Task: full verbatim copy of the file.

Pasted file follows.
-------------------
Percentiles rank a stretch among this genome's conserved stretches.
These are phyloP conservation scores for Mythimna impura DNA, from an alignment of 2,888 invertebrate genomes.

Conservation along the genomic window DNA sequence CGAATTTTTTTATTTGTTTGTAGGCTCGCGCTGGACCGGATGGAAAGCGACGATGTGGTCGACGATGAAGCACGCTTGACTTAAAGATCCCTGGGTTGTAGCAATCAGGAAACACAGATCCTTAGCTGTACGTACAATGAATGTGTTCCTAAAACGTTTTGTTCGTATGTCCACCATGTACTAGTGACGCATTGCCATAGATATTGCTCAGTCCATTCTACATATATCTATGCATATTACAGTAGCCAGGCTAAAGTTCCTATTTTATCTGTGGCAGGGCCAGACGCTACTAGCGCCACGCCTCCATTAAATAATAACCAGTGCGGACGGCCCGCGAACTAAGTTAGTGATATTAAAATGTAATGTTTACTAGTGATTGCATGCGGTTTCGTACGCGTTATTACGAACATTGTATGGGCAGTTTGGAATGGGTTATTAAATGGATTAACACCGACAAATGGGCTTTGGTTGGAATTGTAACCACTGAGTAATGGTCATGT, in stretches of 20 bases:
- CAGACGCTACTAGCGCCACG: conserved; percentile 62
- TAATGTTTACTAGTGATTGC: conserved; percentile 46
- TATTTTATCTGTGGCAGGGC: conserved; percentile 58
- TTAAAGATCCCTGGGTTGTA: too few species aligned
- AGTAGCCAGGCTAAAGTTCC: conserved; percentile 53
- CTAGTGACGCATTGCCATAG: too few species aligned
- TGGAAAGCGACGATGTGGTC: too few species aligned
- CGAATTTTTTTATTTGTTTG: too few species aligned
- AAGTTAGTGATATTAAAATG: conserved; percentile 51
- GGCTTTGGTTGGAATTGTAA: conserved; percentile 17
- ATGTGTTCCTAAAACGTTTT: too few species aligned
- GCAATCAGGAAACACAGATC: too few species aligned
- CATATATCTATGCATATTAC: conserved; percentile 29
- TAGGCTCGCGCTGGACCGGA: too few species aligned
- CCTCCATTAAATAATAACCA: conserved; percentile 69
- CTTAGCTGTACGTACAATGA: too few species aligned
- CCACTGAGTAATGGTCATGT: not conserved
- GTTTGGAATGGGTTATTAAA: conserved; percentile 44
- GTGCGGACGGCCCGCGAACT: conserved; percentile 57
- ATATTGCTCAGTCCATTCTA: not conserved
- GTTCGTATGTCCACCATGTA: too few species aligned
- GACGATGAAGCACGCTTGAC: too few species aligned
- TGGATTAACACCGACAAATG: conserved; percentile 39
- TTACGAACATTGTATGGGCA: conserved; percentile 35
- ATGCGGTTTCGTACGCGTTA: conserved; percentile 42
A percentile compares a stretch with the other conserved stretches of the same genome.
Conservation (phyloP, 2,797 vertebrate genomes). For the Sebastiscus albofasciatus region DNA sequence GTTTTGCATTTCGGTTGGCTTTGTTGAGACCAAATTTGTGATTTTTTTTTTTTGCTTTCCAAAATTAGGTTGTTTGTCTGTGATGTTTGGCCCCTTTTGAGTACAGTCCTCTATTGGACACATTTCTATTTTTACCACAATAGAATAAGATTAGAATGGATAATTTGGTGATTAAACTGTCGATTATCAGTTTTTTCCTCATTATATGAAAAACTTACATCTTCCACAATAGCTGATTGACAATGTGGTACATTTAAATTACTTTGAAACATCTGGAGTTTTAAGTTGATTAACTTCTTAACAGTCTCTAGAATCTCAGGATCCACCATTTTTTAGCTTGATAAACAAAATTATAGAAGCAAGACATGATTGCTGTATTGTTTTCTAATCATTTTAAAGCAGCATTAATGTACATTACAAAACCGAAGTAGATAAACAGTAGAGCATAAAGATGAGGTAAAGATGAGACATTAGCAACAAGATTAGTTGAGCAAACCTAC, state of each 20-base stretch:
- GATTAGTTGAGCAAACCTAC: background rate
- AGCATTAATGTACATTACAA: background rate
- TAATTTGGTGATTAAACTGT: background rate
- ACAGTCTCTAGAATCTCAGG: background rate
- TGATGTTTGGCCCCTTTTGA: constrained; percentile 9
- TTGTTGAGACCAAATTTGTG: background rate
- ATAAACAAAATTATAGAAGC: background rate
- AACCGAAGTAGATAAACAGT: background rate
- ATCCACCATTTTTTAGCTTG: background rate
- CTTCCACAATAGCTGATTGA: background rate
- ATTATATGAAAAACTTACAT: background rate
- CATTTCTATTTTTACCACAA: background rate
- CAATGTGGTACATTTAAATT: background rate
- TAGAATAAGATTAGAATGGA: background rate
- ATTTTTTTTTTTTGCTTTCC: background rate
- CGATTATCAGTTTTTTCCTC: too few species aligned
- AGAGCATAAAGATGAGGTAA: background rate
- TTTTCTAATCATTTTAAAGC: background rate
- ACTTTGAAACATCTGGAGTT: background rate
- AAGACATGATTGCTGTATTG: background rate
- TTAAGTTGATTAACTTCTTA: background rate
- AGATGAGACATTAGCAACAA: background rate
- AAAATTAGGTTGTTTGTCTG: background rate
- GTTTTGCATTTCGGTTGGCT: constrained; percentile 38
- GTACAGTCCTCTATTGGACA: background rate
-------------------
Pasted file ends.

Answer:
Percentiles rank a stretch among this genome's conserved stretches.
These are phyloP conservation scores for Mythimna impura DNA, from an alignment of 2,888 invertebrate genomes.

Conservation along the genomic window DNA sequence CGAATTTTTTTATTTGTTTGTAGGCTCGCGCTGGACCGGATGGAAAGCGACGATGTGGTCGACGATGAAGCACGCTTGACTTAAAGATCCCTGGGTTGTAGCAATCAGGAAACACAGATCCTTAGCTGTACGTACAATGAATGTGTTCCTAAAACGTTTTGTTCGTATGTCCACCATGTACTAGTGACGCATTGCCATAGATATTGCTCAGTCCATTCTACATATATCTATGCATATTACAGTAGCCAGGCTAAAGTTCCTATTTTATCTGTGGCAGGGCCAGACGCTACTAGCGCCACGCCTCCATTAAATAATAACCAGTGCGGACGGCCCGCGAACTAAGTTAGTGATATTAAAATGTAATGTTTACTAGTGATTGCATGCGGTTTCGTACGCGTTATTACGAACATTGTATGGGCAGTTTGGAATGGGTTATTAAATGGATTAACACCGACAAATGGGCTTTGGTTGGAATTGTAACCACTGAGTAATGGTCATGT, in stretches of 20 bases:
- CAGACGCTACTAGCGCCACG: conserved; percentile 62
- TAATGTTTACTAGTGATTGC: conserved; percentile 46
- TATTTTATCTGTGGCAGGGC: conserved; percentile 58
- TTAAAGATCCCTGGGTTGTA: too few species aligned
- AGTAGCCAGGCTAAAGTTCC: conserved; percentile 53
- CTAGTGACGCATTGCCATAG: too few species aligned
- TGGAAAGCGACGATGTGGTC: too few species aligned
- CGAATTTTTTTATTTGTTTG: too few species aligned
- AAGTTAGTGATATTAAAATG: conserved; percentile 51
- GGCTTTGGTTGGAATTGTAA: conserved; percentile 17
- ATGTGTTCCTAAAACGTTTT: too few species aligned
- GCAATCAGGAAACACAGATC: too few species aligned
- CATATATCTATGCATATTAC: conserved; percentile 29
- TAGGCTCGCGCTGGACCGGA: too few species aligned
- CCTCCATTAAATAATAACCA: conserved; percentile 69
- CTTAGCTGTACGTACAATGA: too few species aligned
- CCACTGAGTAATGGTCATGT: not conserved
- GTTTGGAATGGGTTATTAAA: conserved; percentile 44
- GTGCGGACGGCCCGCGAACT: conserved; percentile 57
- ATATTGCTCAGTCCATTCTA: not conserved
- GTTCGTATGTCCACCATGTA: too few species aligned
- GACGATGAAGCACGCTTGAC: too few species aligned
- TGGATTAACACCGACAAATG: conserved; percentile 39
- TTACGAACATTGTATGGGCA: conserved; percentile 35
- ATGCGGTTTCGTACGCGTTA: conserved; percentile 42
A percentile compares a stretch with the other conserved stretches of the same genome.
Conservation (phyloP, 2,797 vertebrate genomes). For the Sebastiscus albofasciatus region DNA sequence GTTTTGCATTTCGGTTGGCTTTGTTGAGACCAAATTTGTGATTTTTTTTTTTTGCTTTCCAAAATTAGGTTGTTTGTCTGTGATGTTTGGCCCCTTTTGAGTACAGTCCTCTATTGGACACATTTCTATTTTTACCACAATAGAATAAGATTAGAATGGATAATTTGGTGATTAAACTGTCGATTATCAGTTTTTTCCTCATTATATGAAAAACTTACATCTTCCACAATAGCTGATTGACAATGTGGTACATTTAAATTACTTTGAAACATCTGGAGTTTTAAGTTGATTAACTTCTTAACAGTCTCTAGAATCTCAGGATCCACCATTTTTTAGCTTGATAAACAAAATTATAGAAGCAAGACATGATTGCTGTATTGTTTTCTAATCATTTTAAAGCAGCATTAATGTACATTACAAAACCGAAGTAGATAAACAGTAGAGCATAAAGATGAGGTAAAGATGAGACATTAGCAACAAGATTAGTTGAGCAAACCTAC, state of each 20-base stretch:
- GATTAGTTGAGCAAACCTAC: background rate
- AGCATTAATGTACATTACAA: background rate
- TAATTTGGTGATTAAACTGT: background rate
- ACAGTCTCTAGAATCTCAGG: background rate
- TGATGTTTGGCCCCTTTTGA: constrained; percentile 9
- TTGTTGAGACCAAATTTGTG: background rate
- ATAAACAAAATTATAGAAGC: background rate
- AACCGAAGTAGATAAACAGT: background rate
- ATCCACCATTTTTTAGCTTG: background rate
- CTTCCACAATAGCTGATTGA: background rate
- ATTATATGAAAAACTTACAT: background rate
- CATTTCTATTTTTACCACAA: background rate
- CAATGTGGTACATTTAAATT: background rate
- TAGAATAAGATTAGAATGGA: background rate
- ATTTTTTTTTTTTGCTTTCC: background rate
- CGATTATCAGTTTTTTCCTC: too few species aligned
- AGAGCATAAAGATGAGGTAA: background rate
- TTTTCTAATCATTTTAAAGC: background rate
- ACTTTGAAACATCTGGAGTT: background rate
- AAGACATGATTGCTGTATTG: background rate
- TTAAGTTGATTAACTTCTTA: background rate
- AGATGAGACATTAGCAACAA: background rate
- AAAATTAGGTTGTTTGTCTG: background rate
- GTTTTGCATTTCGGTTGGCT: constrained; percentile 38
- GTACAGTCCTCTATTGGACA: background rate